Majestic were delighted to be invited to sponsor Birmingham hackathon, #Hackference, which ran from Friday the 2nd to Sunday 4th October.
Hackference is an innovative blend of a developer conference, running on the Friday, and a hackathon which runs over the weekend. It’s building a reputation as one of the best hackathons in the UK, and as a lucky judge we got to see some truly amazing hacks– including a phone powered coffee maker, a plugin to turn project management tool ( Trello) into an audio sequencer, and a truly innovative coin operated interface to Just Giving.
Whilst a lot of the joy of a hackathon is in the hacking and showing, a hackathon wouldn’t be a hackathon without a few cool prizes.
The Majestic sponsor prize consisted of open source electronics platform, Arduino starter kits – here accompanying the prizes from the other sponsors.
Our prize winners
Aman Soni and Hassan Qulqass won a scoop of sponsor prizes with their Majestic powered, “Degrees of Influence”.
Q: Hassan, Aman, congratulations on winning so many prizes – can you outline, for our readers, what your hack was, and how you came up with the idea?
A: Firstly, thank you for your great support on the weekend. Hackference started with Rob Spectre speaking on how developers have the superpower of reach. As researchers at Aston University, we thought that we would look to verify how true those claims were and use the available data to estimate the reach of the speakers at the event. The hack gave us an opportunity to play with the Majestic API, something that we’ve both been wanting to do, but haven’t had as good an opportunity to do.
Your API provided a number of options for us to get the referencing sources and geographic locations. That made it really easy for us to work on the visualisation instead of trying to integrate into other tools to get that information. And a good visualisation goes a long way to creating an appealing demo.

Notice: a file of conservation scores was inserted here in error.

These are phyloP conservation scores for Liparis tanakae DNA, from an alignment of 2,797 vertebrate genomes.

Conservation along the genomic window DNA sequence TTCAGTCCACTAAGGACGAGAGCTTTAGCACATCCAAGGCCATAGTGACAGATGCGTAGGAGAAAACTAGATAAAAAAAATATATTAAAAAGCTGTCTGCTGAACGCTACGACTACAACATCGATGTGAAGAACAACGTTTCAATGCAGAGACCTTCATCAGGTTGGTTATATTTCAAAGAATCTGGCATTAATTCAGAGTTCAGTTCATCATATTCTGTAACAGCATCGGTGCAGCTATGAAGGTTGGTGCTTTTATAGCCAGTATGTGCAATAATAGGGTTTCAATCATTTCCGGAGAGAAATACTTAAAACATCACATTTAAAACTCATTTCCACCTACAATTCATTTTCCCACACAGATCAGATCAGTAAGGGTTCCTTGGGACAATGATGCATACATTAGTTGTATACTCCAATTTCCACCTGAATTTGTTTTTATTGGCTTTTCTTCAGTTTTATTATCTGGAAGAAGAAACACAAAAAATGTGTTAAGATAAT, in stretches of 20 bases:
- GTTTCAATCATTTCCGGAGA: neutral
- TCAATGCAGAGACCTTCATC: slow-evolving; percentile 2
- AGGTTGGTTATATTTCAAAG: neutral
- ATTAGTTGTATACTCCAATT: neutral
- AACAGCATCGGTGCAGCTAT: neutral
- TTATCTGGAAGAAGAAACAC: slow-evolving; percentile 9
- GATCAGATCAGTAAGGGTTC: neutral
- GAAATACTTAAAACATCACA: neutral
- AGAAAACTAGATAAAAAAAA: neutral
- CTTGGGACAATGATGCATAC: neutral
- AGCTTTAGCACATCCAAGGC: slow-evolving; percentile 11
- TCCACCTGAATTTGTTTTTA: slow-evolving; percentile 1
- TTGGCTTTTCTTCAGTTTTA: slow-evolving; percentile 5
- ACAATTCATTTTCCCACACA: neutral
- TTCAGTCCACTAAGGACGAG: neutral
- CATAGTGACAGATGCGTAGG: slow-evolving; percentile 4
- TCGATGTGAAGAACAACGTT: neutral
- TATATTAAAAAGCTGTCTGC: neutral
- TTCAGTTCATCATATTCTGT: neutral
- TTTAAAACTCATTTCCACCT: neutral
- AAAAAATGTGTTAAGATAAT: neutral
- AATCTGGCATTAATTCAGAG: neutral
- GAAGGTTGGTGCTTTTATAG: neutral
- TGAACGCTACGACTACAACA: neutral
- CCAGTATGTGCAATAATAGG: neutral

Q: How did you find the Majestic API – which commands did you use to drive your hack?
A: We used the getRefDomains, getRefDomainInfo and getTopics commands from the API. With more time, and possibly as work at another hackathon, we would look to create a useful metric for ranking influence and reach based on the AlexaRank and TrustFlow fields. We had under an hour to get the leaderboard going before the demo and this is definitely an interesting area to build on.
Q: I’m assuming this isn’t your first hackathon – which other Hackathons have you been to?
A: We’ve both attended Hackference previously, StudentHack, WarwickTech Hack and several smaller organisational internal hackathons or groups within the Midlands area.
Q: Were there any other hacks at #hackference that really impressed you:
A: We both thought that the overall level of the hackathons were really high, most especially the IOT coffee machine and the Arduino donation box using the JustGiving APIs.
Thanks, and Congratulations again!
Lastly – a big shout out has to go out to Martin Beeby – a Microsoft Technical Evangelist. Martin Demonstrated a phenomenal work-rate, helping developers, operating the “Edge Case”, and on top of which. Martin also managed to find time to rise to the organisers challenge for a cross-sponsor microhack. Martins hack included embedding a call to the Majestic-API in the Microsoft Edge browser testing “console” to act as a smut filter! It’s fair to say Microsoft has had a bit of a rough time to date in the open-source orientated developer community – and it’s great to see someone passionate about what they do putting a human face on the business.
Steve played a critical role in developing the companies outreach programs with local universities and remains committed to helping the next generation find meaningful careers in tech.
Steve has been engaged with the Birmingham tech scene for years, co-organising the grassroots open-source conference YAPC:: Europe 2008, and founded the West Midlands Java User Group in 2014.
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